What is Gambling and How Can it Affect You?
Gambling is an activity that involves risking something of value to predict a result of an event, such as a race, lottery or dice game. It can be both a fun and a dangerous activity, with the potential to cause damage to physical, mental and emotional health. It can also have an impact on relationships, performance at work and study, get you into trouble with the law, or leave you in debt and potentially homeless.
Gamblers often need support, so don’t be afraid to ask for it. There are many resources to help you and your loved one. These include professional counselling and other support services. You can also find local gambling-related groups, like those run by Gamblers Anonymous.
Harm and addiction
As a result of its social, legal and financial significance, problem gambling is becoming increasingly widespread. Nearly four in five people in the UK have gambled at some point during their lives and for around 20 million citizens it seriously disrupts their lives.
In the past, gambling was regarded as a deviant and unacceptable behaviour. It was a behaviour that could not be tolerated and people who exhibited problem gambling were often treated with caution and restraint by family, friends and professionals.
However, this view has changed as more people have come to see gambling as an acceptable and harmless recreational activity that can be enjoyed by almost anyone. Moreover, more people have access to a range of different gambling products including online and mobile games.
For some, gambling can be a healthy way to relieve unpleasant feelings and unwind after a stressful day at work or a tough argument with a partner. But for others, it can lead to addiction, or compulsive gambling, which is a serious and chronic illness that requires treatment and can be hard to beat.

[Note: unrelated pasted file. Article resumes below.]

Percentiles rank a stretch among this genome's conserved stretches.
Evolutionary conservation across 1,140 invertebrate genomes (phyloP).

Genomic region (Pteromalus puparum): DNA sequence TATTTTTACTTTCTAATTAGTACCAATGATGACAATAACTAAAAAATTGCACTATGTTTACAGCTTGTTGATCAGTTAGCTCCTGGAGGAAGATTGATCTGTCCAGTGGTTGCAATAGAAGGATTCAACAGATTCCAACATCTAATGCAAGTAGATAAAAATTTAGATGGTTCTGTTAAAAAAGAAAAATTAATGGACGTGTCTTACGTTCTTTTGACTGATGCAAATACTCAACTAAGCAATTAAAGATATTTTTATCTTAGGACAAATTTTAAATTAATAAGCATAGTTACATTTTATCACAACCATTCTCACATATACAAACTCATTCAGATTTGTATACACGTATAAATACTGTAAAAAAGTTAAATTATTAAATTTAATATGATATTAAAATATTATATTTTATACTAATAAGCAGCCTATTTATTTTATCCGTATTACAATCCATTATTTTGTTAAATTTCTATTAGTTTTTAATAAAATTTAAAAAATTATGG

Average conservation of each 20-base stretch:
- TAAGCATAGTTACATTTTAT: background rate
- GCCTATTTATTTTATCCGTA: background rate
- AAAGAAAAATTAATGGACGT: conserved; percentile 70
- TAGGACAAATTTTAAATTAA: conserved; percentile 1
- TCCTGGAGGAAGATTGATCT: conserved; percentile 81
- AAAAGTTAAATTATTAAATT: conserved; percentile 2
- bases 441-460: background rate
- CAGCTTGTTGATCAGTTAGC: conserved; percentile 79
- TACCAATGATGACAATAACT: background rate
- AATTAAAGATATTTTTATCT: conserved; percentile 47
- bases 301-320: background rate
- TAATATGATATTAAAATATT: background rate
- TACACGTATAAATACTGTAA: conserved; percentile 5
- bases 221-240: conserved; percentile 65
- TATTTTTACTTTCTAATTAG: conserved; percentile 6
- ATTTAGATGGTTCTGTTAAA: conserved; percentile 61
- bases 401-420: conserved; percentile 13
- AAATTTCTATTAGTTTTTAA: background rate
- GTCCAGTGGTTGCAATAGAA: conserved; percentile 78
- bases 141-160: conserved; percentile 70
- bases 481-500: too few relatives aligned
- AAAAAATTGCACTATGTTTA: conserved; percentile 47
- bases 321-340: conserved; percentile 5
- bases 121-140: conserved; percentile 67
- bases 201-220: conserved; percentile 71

A person who is suffering from a gambling problem needs to seek help for their gambling problems as well as their other problems, such as depression, stress or substance abuse. They may need to try and reduce the amount of money they spend on their gambling habit or they might need to stop completely.
Those who are affected by gambling should seek help as soon as possible from a specialist. They should also try and reduce the amount of time they spend gambling, and avoid using it as a form of stress relief or escapism.
If you are concerned that your friend or family member has a gambling problem, it is important to reach out for help. You can talk to someone about your concerns, such as a doctor or mental health professional, or you can use the Gambling Helpline.
You can also get advice and support from other people who have struggled with a gambling problem. They can give you a different perspective, and give you hope that you too can overcome your addiction.
The most important thing you can do if you are worried about a friend or family member is to listen and offer support. Then, you can help them to make positive changes to their life.